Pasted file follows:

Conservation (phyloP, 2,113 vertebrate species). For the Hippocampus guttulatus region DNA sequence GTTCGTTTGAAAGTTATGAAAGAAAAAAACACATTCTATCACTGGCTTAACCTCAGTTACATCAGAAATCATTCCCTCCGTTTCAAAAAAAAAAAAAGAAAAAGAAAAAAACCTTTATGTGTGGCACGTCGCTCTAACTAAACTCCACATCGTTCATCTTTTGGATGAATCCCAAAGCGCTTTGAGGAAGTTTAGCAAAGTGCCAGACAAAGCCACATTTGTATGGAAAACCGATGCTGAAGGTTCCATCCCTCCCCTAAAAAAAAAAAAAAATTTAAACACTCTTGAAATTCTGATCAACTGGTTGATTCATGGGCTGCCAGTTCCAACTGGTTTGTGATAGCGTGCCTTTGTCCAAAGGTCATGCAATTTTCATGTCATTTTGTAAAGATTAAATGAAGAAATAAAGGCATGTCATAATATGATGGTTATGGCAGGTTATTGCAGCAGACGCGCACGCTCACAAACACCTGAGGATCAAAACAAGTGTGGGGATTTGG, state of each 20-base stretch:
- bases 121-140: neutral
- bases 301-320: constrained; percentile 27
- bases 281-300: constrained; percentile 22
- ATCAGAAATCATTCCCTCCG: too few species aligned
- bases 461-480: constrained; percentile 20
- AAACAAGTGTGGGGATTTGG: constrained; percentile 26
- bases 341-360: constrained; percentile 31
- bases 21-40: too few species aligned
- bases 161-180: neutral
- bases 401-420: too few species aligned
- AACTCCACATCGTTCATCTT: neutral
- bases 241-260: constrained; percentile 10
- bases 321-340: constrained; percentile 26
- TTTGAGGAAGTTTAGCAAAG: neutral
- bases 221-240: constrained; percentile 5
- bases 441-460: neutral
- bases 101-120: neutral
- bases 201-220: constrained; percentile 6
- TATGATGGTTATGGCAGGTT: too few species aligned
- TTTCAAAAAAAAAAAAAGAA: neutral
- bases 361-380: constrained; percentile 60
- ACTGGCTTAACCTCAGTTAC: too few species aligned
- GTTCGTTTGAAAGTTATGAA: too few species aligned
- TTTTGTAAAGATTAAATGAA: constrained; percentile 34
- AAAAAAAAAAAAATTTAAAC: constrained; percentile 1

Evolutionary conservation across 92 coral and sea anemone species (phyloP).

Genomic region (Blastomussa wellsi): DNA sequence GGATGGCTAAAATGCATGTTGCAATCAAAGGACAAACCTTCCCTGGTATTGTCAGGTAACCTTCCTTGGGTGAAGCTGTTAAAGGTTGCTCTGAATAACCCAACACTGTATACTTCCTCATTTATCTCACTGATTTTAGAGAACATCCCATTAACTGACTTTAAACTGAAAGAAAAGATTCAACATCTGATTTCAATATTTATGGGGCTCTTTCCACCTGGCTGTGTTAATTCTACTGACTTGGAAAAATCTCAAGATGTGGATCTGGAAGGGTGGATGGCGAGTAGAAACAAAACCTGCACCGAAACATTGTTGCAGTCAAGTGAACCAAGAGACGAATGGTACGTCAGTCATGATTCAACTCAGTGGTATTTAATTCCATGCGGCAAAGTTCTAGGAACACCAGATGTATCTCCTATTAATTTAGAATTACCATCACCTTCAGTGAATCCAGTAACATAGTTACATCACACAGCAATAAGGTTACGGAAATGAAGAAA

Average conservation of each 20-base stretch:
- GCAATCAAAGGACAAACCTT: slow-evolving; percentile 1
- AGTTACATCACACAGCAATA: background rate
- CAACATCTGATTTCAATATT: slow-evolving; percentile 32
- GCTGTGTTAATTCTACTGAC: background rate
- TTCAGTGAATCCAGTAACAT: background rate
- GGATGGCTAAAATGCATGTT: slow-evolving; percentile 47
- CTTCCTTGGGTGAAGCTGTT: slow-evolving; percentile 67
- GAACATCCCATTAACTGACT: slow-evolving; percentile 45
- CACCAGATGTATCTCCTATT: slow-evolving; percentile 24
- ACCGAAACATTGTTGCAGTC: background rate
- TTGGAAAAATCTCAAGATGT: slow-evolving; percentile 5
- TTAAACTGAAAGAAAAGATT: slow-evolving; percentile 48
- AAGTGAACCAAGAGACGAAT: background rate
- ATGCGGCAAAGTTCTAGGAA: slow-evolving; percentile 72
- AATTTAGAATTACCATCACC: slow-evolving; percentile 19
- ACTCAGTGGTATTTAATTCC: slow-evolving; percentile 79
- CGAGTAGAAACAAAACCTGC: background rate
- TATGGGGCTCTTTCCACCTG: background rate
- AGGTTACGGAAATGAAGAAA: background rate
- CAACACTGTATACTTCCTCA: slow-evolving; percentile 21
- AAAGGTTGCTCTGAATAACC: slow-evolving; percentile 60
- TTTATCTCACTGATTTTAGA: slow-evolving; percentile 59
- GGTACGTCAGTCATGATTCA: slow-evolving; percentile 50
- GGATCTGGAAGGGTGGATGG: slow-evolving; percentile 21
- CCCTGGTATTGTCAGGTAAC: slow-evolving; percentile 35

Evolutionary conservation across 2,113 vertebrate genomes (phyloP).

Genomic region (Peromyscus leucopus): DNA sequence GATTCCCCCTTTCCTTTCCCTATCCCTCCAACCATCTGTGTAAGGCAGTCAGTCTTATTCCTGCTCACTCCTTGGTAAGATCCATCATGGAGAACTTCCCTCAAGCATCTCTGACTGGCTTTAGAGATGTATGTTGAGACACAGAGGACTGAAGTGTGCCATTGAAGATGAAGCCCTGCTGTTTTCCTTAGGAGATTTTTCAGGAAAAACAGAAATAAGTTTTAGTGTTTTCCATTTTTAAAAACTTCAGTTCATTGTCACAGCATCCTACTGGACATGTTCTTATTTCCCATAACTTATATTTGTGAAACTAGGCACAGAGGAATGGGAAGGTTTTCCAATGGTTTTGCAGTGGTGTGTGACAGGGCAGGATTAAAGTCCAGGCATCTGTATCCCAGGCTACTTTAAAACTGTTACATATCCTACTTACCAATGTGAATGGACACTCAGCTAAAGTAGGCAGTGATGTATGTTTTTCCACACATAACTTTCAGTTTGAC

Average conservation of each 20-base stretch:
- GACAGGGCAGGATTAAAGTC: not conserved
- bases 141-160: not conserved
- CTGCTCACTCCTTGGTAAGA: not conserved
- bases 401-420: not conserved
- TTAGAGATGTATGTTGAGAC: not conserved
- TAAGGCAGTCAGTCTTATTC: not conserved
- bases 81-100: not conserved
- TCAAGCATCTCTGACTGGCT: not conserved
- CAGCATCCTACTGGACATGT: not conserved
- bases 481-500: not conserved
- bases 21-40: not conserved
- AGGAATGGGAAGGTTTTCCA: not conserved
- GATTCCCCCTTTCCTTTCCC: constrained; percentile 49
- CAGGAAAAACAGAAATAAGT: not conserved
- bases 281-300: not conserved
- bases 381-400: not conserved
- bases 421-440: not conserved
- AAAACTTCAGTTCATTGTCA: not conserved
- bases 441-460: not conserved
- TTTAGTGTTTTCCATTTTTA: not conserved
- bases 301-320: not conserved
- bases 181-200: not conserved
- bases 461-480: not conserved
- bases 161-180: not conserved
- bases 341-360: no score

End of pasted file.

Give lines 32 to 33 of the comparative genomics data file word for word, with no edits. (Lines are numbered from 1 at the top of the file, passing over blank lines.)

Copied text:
- CAACATCTGATTTCAATATT: slow-evolving; percentile 32
- GCTGTGTTAATTCTACTGAC: background rate